Ideally, work should be an enjoyable and rewarding environment. After all, we spend the majority of our daytime hours at work. Unfortunately, the reality often looks different. Unfair treatment, hostile work environments, bullying, and discrimination, are just some of the challenges many employees face daily.
Unfair treatment at work can impact your physical and mental health. Moreover, discrimination could hinder your career progression and reduce your earning potential if you are denied promotions or pay rises. However, discrimination is illegal, and you could qualify for compensation.
If you do not know what to do if treated unfairly at work, Morgan & Morgan has your back. Our attorneys are committed to fighting discrimination and could help you get justice. Contact us now for a free case review.
When Is Unfair Treatment Discrimination?
Unfair treatment in the workplace can include a range of behaviors by supervisors, managers, and coworkers, including:
- Spreading rumors about an employee
- Unwarranted criticism
- Excluding an employee from meetings and training opportunities
While it is not necessarily illegal to bully an employee or make inappropriate jokes, these types of behaviors can negatively affect employees’ productivity and mental health.
However, discrimination in the workplace is illegal, and it can be challenging to determine when unfair treatment amounts to discrimination.
What Is Discrimination?
According to the US Equal Employment Opportunity Commission (EEOC), unlawful discrimination arises when an employee is treated differently based on their:
- Marital status
- National Origin
- Sexual orientation
- Gender identity
- Genetic information
Retaliation against an employee is also unlawful. According to the EEOC, retaliation is the most common reason for discrimination complaints, followed by disability and race.
If you suffer discrimination at work, you have the right to pursue justice. An employment attorney from our firm could help you hold an employer to account.
Find a Discrimination Attorney Near You
One of your first best steps, when you experience mistreatment at work, is to consult with a lawyer and determine your options for going forward. Finding an attorney does not have to be an arduous task and can be achieved with a few easy steps:
- Asking friends and coworkers for referrals
- Searching for lawyers on your state’s bar association website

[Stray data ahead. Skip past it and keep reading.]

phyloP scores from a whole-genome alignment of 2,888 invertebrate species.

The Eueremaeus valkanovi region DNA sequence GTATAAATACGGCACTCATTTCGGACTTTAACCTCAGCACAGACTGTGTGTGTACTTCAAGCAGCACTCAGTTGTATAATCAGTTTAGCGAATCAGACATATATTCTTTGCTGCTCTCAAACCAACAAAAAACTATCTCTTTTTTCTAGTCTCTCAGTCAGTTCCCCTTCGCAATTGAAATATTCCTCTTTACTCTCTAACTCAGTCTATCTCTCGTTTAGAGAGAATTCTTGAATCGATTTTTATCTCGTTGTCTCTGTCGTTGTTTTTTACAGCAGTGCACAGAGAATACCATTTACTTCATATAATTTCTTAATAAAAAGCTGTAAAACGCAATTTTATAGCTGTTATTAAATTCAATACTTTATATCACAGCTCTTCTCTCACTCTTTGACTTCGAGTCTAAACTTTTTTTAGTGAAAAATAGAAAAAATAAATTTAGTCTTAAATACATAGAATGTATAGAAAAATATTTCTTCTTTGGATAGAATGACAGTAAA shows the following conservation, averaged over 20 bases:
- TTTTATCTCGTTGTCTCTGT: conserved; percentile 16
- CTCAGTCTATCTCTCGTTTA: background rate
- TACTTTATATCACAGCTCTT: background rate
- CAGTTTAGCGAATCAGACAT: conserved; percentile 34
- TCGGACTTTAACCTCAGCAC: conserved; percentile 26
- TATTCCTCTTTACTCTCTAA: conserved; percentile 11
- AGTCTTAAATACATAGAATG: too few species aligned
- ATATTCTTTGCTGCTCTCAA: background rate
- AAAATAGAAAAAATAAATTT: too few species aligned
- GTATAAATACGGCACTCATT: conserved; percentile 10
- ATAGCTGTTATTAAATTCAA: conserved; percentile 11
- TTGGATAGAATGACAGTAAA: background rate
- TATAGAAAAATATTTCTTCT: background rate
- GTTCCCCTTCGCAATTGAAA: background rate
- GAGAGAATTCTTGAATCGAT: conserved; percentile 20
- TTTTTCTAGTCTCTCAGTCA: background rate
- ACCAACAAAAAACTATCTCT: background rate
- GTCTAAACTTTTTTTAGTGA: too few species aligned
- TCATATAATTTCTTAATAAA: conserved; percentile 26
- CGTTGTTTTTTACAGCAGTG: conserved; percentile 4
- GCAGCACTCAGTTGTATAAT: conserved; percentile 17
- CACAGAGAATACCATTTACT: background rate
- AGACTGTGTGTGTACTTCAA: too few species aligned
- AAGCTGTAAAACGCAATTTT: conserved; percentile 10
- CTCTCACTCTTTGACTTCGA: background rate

- Scheduling free consultations with law firms near you
Morgan & Morgan Can Help
Fighting unfair treatment can be an uphill struggle, especially if your employer is a large company with considerable resources. However, you have rights and deserve justice if you suffer from discrimination. Our employment attorneys can hold unethical employers accountable. We can protect your rights and:
- Offer legal advice and guidance
- Determine if you have a case
- Gather the evidence required to prove unfair treatment
- File a discrimination lawsuit
- Present your case strongly at court
- Negotiate a fair settlement
You Could Recover Damages
If you were discriminated against at your workplace, you could qualify for compensation, including but not limited to:
- Back pay for wages and overtime
- Reinstatement of your employment
- Payments for missed tips, commission, and vacation time
- Salary adjustments
- Awards for emotional anguish and humiliation
- Attorney’s fees and court costs
- Expenses related to finding and training for a new job
- Punitive damages
An employment attorney can analyze and determine the worth of your case.
Time Is of the Essence When Filing a Discrimination Lawsuit
It can be hard to know what to do if treated unfairly at work. However, timely action is critical if you plan to report unfair treatment and discrimination. Victims generally only have 180 days to file a claim with the EEOC. Depending on the discrimination laws in your state, the EEOC deadline could be extended to 300 days. However, consider consulting with a discrimination attorney as soon as possible after experiencing unfair work treatment. Our attorneys can ensure you are meeting all essential deadlines.